The limitation of this research is that it only applies to patients who attend a specialist clinic, and it needs to be tested in other groups of patients.
4. Does this research prove once and for all that GET is the best therapy for CFS/ME?
This research did not look at graded exercise therapy (GET), as GET is a treatment that is delivered face-to-face in clinics. The principles of GET were incorporated into GES, delivered as guided graded exercise self-help (GES). These results add to the evidence that interventions based on GET are safe and moderately effective for some people with CFS, and that it is not always necessary to have face-to-face therapy in a clinic to make improvements.
Guided self-help approaches, based on cognitive behaviour therapy, have also been tested and found to be helpful.
5. How do you know there is no harm caused by GES?
We know that there was no harm in patients who tried GES because none of the adverse outcome measures were significantly more frequent after GES, compared to the control treatment of SMC.
6. How do we know that the results were not biased in any way?
Bias means that the results were incorrect because of a limitation in the methods. There are many forms of bias:
Bias in design and conduct of the trial: The trial was subject to independent scrutiny by both a Trial Steering Committee and a Data Monitoring and Ethics committee throughout. A patient charity helped to design, implement and oversee the study throughout its existence. A patient representative also sat on the trial management group.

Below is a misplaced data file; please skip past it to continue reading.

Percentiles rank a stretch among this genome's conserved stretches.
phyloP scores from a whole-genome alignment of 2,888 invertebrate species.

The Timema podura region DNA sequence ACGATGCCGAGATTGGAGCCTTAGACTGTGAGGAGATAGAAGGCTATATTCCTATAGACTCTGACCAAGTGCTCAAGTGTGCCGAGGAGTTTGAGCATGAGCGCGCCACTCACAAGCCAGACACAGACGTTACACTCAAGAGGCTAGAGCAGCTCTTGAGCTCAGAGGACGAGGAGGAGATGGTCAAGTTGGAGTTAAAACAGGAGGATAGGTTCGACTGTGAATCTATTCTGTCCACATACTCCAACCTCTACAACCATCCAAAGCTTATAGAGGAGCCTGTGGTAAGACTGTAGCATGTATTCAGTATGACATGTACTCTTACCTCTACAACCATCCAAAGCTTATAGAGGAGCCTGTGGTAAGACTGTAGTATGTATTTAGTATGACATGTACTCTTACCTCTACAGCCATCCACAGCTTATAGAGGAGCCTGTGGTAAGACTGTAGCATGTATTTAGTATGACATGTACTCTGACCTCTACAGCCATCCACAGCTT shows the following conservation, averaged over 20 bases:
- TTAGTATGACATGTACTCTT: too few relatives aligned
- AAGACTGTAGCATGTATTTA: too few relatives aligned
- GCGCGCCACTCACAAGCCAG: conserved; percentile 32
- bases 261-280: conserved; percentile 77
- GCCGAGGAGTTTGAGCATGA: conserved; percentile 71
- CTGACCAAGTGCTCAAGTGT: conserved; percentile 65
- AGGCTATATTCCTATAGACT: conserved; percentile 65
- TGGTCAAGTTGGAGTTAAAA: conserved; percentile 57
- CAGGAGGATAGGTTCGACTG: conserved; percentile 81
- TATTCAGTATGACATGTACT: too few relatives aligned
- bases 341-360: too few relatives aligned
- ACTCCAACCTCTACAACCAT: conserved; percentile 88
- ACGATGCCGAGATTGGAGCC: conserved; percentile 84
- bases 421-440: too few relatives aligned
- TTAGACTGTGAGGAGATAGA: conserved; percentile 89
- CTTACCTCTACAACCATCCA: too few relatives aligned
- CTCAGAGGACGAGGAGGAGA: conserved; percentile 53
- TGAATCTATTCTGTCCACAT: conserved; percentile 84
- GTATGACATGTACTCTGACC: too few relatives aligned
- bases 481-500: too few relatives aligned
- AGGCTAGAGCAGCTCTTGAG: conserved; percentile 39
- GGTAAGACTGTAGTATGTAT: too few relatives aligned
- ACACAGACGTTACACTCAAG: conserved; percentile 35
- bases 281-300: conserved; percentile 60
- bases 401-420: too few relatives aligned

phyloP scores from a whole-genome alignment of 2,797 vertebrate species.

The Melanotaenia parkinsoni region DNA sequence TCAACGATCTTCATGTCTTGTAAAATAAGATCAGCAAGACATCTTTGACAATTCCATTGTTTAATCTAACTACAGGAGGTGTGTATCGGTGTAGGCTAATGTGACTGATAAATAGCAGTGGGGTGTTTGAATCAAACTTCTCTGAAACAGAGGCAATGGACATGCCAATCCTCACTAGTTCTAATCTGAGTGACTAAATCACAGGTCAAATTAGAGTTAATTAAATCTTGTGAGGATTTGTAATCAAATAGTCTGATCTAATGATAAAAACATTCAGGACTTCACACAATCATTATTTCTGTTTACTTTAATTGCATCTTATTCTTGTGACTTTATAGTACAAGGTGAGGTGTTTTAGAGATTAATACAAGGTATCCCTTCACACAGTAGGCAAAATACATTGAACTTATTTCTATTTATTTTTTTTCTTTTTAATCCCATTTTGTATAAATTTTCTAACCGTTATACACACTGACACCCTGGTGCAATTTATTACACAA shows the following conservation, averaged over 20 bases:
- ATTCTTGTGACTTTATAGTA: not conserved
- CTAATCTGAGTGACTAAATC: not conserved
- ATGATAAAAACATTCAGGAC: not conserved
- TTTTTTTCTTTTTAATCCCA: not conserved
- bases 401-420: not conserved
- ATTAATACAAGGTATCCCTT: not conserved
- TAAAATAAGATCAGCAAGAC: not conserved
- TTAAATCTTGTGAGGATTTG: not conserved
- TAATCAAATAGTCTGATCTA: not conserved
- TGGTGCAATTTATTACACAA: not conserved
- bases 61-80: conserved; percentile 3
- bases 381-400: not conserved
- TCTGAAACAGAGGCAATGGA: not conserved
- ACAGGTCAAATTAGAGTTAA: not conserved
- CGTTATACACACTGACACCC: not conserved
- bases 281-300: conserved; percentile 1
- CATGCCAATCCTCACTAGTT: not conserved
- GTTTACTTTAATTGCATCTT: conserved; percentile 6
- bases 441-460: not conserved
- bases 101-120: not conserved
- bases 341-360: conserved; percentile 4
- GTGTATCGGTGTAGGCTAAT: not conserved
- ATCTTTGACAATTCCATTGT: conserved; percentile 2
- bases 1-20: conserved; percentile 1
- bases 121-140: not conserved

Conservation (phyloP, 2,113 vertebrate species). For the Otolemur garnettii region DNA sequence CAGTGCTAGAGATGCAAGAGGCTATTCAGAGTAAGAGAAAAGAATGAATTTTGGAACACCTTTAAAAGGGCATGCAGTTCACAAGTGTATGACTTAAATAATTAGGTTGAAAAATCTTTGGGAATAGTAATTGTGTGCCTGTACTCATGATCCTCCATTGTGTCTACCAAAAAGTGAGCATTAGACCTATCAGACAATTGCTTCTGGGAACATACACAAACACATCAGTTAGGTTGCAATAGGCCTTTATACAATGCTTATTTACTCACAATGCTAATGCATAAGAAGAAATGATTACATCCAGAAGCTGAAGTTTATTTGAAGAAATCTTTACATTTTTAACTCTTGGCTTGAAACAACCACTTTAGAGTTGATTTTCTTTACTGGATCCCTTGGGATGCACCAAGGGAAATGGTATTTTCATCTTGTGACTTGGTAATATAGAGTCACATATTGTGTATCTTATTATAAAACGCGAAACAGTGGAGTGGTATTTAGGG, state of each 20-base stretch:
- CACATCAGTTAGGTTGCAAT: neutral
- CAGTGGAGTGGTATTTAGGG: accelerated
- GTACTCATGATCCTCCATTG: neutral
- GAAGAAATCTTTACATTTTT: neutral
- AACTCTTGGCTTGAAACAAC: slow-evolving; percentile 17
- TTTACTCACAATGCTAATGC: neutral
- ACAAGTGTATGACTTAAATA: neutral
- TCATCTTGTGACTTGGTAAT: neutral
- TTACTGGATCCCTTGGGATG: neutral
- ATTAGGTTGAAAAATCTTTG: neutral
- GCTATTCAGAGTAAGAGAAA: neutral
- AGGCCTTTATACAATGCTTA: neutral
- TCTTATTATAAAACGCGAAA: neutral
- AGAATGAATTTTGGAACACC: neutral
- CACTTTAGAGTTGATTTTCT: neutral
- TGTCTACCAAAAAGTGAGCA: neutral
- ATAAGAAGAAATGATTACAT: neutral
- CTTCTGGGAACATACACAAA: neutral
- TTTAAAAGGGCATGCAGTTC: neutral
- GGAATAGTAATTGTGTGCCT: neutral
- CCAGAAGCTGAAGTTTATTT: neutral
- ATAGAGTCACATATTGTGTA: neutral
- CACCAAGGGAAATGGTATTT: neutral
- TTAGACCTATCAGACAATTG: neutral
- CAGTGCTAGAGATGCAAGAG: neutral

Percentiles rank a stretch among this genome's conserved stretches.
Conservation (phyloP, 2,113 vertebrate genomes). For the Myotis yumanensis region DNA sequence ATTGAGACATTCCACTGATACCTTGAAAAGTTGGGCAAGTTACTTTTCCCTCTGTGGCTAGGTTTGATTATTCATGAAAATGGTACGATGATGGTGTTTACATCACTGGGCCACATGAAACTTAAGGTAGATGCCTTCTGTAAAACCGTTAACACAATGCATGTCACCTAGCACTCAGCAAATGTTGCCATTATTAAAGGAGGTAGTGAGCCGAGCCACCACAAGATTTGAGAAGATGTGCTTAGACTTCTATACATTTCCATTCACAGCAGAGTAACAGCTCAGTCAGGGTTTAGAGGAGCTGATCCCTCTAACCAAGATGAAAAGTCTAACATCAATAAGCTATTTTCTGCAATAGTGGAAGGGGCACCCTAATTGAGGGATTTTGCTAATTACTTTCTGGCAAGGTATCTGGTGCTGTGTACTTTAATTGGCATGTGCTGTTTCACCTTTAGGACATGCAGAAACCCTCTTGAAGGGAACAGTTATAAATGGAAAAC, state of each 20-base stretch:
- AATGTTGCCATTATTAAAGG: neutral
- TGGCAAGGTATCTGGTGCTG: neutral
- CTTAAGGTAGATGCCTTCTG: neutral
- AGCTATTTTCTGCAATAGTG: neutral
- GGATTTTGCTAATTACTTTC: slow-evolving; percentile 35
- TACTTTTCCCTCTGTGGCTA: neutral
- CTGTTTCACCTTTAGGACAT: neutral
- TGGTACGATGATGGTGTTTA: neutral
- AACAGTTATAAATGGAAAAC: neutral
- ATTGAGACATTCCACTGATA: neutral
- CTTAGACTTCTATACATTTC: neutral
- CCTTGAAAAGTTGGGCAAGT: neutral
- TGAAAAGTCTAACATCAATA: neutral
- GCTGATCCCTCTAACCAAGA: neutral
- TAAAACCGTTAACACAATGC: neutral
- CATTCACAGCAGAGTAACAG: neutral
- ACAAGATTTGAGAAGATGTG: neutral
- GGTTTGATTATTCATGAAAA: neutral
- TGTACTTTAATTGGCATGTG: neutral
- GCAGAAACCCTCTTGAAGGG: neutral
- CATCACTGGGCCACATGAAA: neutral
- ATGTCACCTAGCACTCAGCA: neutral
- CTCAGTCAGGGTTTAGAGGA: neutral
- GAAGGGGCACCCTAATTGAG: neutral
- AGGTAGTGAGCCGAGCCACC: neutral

Outcome measurement bias: This can sometimes occur when the research assessor knows which treatment each participant has received, as in this trial. However, as the participants rated the main outcomes themselves, any measurement bias would have been determined by participants themselves. It is possible that participants expected GES would work better than SMC. However, most patient organisations in the UK do not recommend treatments based on GET, and even suggest they can be damaging, which makes a positive expectation less likely.
Bias in assessing safety outcomes: These were reported by participants themselves, and finally assessed by independent scrutineers, so this is unlikely.
Bias in the analysis: The statistician who analysed the main results did not know which outcome data referred to which treatment, so this is unlikely.